You can now earn points for doing just about anything: even Microsoft offers points to people who browse the web using its search engine, Bing. A group of casinos, including Caesars, Harrah’s, Bally’s, Flamingo, Showboat and many more, have been running full page ads in the New York Times touting their collective points programs.
As companies shift from mass to one-to-one marketing, points programs have become critical to engaging target audiences. Bloomingdales also runs full page ads touting a new points program at bloomingdales.com/loyalist. Many websites use points programs in myriad ways. As the points business grows, expect new entrants potentially from large players.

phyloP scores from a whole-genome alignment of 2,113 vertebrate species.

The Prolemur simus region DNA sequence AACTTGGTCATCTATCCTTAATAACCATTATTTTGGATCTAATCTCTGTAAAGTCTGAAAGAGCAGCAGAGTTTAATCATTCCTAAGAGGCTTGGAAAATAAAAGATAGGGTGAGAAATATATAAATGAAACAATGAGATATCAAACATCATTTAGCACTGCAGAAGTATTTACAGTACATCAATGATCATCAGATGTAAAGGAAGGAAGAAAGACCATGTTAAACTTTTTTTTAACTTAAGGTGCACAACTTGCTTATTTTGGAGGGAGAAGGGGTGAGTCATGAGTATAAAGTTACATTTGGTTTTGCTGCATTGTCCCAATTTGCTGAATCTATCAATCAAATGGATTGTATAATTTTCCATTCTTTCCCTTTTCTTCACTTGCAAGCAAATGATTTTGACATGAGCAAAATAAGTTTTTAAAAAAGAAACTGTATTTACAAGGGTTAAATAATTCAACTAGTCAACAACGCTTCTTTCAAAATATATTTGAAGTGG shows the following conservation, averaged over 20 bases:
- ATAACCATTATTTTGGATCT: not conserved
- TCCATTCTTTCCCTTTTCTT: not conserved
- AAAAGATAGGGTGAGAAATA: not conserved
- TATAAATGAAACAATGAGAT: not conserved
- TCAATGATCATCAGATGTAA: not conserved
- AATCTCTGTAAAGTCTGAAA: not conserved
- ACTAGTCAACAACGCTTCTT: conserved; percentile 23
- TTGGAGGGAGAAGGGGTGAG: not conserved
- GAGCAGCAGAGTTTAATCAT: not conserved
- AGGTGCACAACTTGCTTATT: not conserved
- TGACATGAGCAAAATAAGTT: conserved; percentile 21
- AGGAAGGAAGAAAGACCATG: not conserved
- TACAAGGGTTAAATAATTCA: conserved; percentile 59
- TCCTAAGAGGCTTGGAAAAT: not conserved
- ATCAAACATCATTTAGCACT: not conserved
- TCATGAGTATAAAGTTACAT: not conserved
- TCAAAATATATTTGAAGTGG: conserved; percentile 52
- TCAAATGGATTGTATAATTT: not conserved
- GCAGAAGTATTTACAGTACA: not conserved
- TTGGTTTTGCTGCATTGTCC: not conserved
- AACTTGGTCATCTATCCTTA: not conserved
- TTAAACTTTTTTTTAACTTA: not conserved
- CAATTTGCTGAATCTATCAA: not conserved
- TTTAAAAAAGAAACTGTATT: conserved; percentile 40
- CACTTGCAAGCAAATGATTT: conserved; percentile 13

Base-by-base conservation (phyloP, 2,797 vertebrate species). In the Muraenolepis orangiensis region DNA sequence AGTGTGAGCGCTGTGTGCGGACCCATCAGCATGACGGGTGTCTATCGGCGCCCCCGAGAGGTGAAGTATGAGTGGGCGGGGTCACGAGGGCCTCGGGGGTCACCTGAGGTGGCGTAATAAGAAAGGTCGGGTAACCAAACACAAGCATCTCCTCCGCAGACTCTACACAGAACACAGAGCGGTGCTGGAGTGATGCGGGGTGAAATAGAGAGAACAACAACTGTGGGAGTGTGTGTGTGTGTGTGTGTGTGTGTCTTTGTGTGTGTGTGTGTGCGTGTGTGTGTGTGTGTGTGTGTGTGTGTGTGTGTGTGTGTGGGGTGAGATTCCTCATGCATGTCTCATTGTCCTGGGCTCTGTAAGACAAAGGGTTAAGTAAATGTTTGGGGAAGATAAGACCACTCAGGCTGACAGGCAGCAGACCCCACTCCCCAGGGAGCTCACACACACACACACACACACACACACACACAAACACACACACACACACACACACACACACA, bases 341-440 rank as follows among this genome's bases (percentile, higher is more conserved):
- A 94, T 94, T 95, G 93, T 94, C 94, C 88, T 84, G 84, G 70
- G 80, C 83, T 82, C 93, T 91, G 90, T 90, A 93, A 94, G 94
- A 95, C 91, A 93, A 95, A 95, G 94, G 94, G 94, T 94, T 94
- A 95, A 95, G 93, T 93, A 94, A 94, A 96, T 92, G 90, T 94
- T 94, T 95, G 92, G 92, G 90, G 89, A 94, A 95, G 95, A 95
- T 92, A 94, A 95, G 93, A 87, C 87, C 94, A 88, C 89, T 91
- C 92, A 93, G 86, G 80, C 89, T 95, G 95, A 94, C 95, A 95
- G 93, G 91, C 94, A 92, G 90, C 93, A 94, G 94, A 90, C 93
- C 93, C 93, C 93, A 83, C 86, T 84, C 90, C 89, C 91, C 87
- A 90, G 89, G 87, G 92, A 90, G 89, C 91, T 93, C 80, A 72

American Express created a LoyaltyEdge group two years ago that provides a full-service consultancy to help companies maximize results of loyalty programs; expect to see more big players drawn into the business as all of those points accumulate.
Is this another modern version of the trading stamp fad that will just go away?
In those days, marketers didn’t have the means to take advantage of the numerous targeting opportunities provided by loyalty programs; today, with electronic marketing, it costs almost nothing to communicate with engaged people.
The trick, of course, is the never-ending need to adjust strategies to satisfy and engage customers, of which points-programs are only a part.